The Past, The Present And The Future: How IT Is Changing

IT Is Changing

The transformation of IT for businesses and consumers has been rapid and dramatic. This process has enabled enterprises to become more efficient, productive and customer-oriented, while other technological advances have impacted on how organisations deal with their customers, partners and advisers.

At the same time, many IT managers have evolved from the “chaps with a screwdriver” to C-level executives. This has been a positive development: we’ve seen that things can go seriously wrong when the CIO is not near the top of an organisation.

This is all very well, but what has brought us to this stage and what’s next for us?

Given that the festive season has only just passed, I thought it only fitting to use a Christmas Carol as inspiration to help explain the past, present and the “yet-to-come” of IT; not that I’m saying I’m Mr. Scrooge (though my daughters may have a different view on that from time to time).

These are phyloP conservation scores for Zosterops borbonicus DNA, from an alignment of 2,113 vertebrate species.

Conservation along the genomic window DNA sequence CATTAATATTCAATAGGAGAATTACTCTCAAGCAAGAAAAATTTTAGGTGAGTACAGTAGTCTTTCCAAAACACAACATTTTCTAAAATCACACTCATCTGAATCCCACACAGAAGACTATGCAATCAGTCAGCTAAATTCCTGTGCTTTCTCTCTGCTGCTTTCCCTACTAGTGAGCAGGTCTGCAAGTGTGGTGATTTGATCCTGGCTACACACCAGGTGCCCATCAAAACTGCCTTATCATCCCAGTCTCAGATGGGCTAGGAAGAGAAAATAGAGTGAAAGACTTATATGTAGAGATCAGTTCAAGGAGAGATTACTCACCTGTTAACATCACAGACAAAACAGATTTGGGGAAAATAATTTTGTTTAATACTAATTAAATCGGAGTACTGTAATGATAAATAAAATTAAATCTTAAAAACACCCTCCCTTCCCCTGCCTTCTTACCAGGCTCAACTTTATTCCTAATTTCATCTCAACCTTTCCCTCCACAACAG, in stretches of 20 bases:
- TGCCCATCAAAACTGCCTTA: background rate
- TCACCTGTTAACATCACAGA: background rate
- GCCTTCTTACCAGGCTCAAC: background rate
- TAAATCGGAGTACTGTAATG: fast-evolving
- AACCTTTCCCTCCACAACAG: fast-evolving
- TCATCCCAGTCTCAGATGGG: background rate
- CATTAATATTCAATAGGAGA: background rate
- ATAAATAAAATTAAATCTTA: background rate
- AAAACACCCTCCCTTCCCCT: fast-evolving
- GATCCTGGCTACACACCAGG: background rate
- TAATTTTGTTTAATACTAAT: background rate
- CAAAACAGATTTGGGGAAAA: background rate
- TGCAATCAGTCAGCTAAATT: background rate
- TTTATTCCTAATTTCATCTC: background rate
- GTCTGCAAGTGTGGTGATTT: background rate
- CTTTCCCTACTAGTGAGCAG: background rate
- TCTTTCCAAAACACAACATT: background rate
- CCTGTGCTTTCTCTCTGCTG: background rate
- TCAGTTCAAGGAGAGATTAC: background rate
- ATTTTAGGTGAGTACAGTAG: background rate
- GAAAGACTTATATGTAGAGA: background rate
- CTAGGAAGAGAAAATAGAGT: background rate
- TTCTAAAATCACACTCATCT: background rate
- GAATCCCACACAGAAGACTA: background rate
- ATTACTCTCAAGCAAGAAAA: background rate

The Ghost Of IT Past

IT of the past focused on technology and “tin”: The IT manager would find himself dealing with the procurement and deployment of ever increasing arrays of processors, storage, desktop computers and the like.

In this environment the aim was predominantly to streamline business processes in order to increase efficiency, lower costs and facilitate new business services. As time has progressed, this focus changed slightly to focus on handling the increased proliferation of devices – both outside and within the organization.

The Ghost Of IT Present

We now find ourselves in an environment where businesses’ financial margins are very thin, meaning that every ounce of productivity and efficiency is of paramount importance.

The use of both internal services and cloud computing, often appropriately called “hybrid IT” is more and more common, and rightly so: cloud services present significant cost-saving opportunities as well as the ability to react quickly to changing business needs, and are a compelling complement to existing IT infrastructures. Hybrid IT also means that business data can be easily managed, analysed and controlled.